In the Forex market (FX) a rollover is the process of extending open position. In most currency trades, a trader must take delivery of the currency two days after the transaction date. However, by rolling over the position — simultaneously closing an existing position at a given day the closing rate and re-entering at the new opening rate the next trading day-the trader artificially extends the settlement term for the day.
Often referred to as tomorrow next, rollover is useful in the currency market because many traders have no intention of taking delivery of the currency they buy-rather they want to profit from changes in exchange rates. Since each Forex transaction involves borrowing one currency to buy another, receiving and paying interest is a common phenomenon. At the close of each trading day, a trader who took a long position in high-yielding currencies relative to the currency that they have borrowed will get the amount of interest in your account. On the contrary, the trader will have to pay interest if they borrowed the Currency has a higher interest rate relative to the currency they purchased. Traders who do not want to collect or pay interest should close out their positions by 5 PM et.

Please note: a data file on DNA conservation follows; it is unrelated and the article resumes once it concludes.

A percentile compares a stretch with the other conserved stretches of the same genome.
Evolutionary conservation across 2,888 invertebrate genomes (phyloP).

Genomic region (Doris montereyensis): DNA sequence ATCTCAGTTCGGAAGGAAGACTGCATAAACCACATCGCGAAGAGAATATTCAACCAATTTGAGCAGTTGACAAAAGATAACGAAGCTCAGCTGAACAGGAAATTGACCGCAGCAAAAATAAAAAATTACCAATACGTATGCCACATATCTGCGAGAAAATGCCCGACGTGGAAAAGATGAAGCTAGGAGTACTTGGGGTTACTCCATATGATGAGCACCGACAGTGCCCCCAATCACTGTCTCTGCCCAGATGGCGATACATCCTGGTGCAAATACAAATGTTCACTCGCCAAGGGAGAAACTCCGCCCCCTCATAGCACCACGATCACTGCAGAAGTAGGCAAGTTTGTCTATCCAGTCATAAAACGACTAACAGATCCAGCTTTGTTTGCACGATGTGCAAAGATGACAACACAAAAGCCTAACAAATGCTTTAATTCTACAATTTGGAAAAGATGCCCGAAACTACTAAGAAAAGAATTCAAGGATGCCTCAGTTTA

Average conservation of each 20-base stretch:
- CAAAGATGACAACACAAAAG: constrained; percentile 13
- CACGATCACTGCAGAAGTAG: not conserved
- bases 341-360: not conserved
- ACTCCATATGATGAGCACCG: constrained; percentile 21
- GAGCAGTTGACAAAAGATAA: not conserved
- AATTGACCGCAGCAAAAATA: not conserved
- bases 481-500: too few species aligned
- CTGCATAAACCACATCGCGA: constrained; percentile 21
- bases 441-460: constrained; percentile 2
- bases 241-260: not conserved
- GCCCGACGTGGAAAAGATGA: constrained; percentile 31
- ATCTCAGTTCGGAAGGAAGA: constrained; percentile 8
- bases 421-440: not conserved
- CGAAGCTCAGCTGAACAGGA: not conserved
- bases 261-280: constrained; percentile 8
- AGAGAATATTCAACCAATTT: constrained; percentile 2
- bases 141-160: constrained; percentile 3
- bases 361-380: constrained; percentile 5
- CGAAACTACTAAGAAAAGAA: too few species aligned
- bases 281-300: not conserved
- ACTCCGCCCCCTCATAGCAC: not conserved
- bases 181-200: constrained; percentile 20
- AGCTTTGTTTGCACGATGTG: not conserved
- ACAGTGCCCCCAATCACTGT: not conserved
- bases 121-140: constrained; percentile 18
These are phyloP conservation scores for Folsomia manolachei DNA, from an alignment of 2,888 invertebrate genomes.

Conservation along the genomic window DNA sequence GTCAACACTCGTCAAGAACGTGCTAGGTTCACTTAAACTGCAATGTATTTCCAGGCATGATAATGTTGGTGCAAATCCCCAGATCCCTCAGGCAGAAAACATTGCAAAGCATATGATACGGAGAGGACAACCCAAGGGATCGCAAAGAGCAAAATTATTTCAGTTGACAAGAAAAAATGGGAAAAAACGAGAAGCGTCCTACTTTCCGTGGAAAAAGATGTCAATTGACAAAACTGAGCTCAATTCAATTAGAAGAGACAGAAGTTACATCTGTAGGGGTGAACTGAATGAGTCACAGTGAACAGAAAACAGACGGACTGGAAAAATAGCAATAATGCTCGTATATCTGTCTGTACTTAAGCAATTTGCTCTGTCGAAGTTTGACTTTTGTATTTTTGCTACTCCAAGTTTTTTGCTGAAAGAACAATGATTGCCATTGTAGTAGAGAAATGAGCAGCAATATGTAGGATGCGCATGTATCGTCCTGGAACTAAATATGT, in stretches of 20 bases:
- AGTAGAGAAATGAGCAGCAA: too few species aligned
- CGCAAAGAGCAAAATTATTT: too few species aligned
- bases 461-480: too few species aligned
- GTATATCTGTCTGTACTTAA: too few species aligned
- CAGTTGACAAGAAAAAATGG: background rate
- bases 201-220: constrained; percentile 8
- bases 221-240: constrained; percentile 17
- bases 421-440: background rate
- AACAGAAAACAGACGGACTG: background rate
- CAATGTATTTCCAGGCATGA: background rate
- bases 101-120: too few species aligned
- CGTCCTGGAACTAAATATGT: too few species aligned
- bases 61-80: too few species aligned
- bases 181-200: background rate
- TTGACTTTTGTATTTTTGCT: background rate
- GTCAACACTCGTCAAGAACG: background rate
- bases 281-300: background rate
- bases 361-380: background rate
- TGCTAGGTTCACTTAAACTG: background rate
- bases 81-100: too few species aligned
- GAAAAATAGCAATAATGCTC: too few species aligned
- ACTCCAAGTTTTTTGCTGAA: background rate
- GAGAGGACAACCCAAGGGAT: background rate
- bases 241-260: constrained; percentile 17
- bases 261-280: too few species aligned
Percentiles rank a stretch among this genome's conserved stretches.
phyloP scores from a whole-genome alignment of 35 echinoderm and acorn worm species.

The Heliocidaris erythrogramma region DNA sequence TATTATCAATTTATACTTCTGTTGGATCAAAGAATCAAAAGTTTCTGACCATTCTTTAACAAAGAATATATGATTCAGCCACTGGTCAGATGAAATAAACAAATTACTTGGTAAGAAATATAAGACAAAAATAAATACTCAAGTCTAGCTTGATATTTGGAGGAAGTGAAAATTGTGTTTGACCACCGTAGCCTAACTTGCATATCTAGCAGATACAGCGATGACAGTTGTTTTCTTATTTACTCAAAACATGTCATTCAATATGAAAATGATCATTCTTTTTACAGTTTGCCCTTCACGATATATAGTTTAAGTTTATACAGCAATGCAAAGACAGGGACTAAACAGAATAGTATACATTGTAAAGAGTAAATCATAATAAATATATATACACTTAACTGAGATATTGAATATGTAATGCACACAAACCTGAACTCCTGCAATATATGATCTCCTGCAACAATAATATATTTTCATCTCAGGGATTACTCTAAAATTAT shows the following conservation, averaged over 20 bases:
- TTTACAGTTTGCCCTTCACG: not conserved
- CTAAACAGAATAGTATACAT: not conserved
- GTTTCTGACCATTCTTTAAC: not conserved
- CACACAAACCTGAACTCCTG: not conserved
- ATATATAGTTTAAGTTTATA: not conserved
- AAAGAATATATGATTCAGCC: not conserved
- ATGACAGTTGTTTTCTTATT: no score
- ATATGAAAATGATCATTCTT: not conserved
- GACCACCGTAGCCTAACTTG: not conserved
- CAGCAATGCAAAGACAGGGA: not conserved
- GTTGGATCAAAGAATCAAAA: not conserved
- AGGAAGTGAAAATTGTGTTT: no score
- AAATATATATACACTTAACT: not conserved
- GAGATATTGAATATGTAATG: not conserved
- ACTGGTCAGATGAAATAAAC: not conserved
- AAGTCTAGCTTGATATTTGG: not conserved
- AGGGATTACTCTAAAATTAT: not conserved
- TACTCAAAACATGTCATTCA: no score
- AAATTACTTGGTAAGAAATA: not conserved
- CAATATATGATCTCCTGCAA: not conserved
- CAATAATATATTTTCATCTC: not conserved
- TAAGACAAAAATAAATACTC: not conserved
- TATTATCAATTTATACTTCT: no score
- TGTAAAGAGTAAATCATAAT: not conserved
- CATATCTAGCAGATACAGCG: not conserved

Please note that the interest received or paid by a currency trader in the course of these Forex trades is regarded by the IRS as ordinary interest income or expense. For tax purposes, the currency trader should keep track of interest received or paid separate from regular trading gains and losses.
For more information, see a primer on the Forex market, getting started in Forex and a top 6 questions about currency trading .